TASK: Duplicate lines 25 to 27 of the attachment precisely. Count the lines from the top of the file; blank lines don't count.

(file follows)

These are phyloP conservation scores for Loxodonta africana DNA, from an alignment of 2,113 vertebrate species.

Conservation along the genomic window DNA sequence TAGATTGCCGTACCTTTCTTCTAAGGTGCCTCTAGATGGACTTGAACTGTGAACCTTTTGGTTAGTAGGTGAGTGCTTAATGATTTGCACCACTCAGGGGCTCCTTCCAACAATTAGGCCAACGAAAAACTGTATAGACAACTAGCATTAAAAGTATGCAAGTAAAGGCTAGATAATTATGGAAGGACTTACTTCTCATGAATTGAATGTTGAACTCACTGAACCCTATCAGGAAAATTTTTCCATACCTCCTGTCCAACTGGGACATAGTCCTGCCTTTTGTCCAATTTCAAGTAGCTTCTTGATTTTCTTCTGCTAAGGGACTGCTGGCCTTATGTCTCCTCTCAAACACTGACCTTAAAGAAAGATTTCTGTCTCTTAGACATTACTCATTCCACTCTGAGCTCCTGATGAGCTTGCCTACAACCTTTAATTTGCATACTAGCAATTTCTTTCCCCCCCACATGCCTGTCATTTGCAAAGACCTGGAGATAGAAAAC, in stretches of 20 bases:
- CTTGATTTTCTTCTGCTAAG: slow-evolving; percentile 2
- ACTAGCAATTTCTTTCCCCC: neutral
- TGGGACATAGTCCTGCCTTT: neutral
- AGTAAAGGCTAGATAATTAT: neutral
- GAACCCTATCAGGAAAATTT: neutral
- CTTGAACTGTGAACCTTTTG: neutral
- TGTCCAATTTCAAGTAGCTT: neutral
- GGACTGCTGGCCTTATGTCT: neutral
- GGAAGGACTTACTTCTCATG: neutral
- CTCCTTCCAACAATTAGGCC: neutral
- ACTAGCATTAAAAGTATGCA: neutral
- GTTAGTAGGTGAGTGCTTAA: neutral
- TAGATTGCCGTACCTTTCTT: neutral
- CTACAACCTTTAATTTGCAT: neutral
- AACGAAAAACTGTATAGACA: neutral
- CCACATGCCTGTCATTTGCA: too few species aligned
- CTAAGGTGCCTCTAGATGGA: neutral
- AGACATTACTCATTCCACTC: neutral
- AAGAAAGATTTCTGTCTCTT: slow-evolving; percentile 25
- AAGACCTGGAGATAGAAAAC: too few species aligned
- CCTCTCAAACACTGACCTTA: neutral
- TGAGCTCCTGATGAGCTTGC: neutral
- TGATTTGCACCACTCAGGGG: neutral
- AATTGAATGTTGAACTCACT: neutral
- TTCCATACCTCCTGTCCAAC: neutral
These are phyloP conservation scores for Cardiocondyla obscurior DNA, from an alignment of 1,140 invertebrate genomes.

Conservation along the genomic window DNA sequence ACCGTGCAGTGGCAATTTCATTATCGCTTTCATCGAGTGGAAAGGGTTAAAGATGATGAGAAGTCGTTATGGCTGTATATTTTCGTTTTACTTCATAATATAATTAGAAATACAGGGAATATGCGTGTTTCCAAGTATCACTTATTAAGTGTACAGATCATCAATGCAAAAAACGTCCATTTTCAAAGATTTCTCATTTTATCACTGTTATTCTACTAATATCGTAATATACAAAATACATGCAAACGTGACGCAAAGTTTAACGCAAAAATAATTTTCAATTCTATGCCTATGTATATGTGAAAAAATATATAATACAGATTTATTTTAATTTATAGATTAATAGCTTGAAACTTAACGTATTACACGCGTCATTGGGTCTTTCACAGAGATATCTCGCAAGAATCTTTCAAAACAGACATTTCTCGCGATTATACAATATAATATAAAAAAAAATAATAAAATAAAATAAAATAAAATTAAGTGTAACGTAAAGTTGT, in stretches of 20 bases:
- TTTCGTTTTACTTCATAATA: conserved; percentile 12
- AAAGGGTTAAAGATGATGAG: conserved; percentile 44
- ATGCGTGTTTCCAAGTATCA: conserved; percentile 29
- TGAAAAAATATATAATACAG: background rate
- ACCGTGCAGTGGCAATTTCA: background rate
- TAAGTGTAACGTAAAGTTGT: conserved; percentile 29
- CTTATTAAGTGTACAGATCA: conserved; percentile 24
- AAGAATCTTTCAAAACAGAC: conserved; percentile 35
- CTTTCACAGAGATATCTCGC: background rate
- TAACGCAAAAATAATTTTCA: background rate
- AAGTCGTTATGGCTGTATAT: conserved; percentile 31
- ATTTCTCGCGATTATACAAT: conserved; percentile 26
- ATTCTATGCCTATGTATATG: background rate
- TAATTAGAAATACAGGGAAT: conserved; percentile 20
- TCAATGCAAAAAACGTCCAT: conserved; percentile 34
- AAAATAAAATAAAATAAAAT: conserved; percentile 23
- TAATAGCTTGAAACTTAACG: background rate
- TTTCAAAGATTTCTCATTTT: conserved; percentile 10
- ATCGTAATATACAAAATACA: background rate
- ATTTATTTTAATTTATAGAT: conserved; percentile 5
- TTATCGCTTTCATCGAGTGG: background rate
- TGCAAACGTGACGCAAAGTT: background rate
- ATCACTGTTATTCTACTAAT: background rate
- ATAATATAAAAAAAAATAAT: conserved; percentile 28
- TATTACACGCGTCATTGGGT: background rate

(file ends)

- TGATTTGCACCACTCAGGGG: neutral
- AATTGAATGTTGAACTCACT: neutral
- TTCCATACCTCCTGTCCAAC: neutral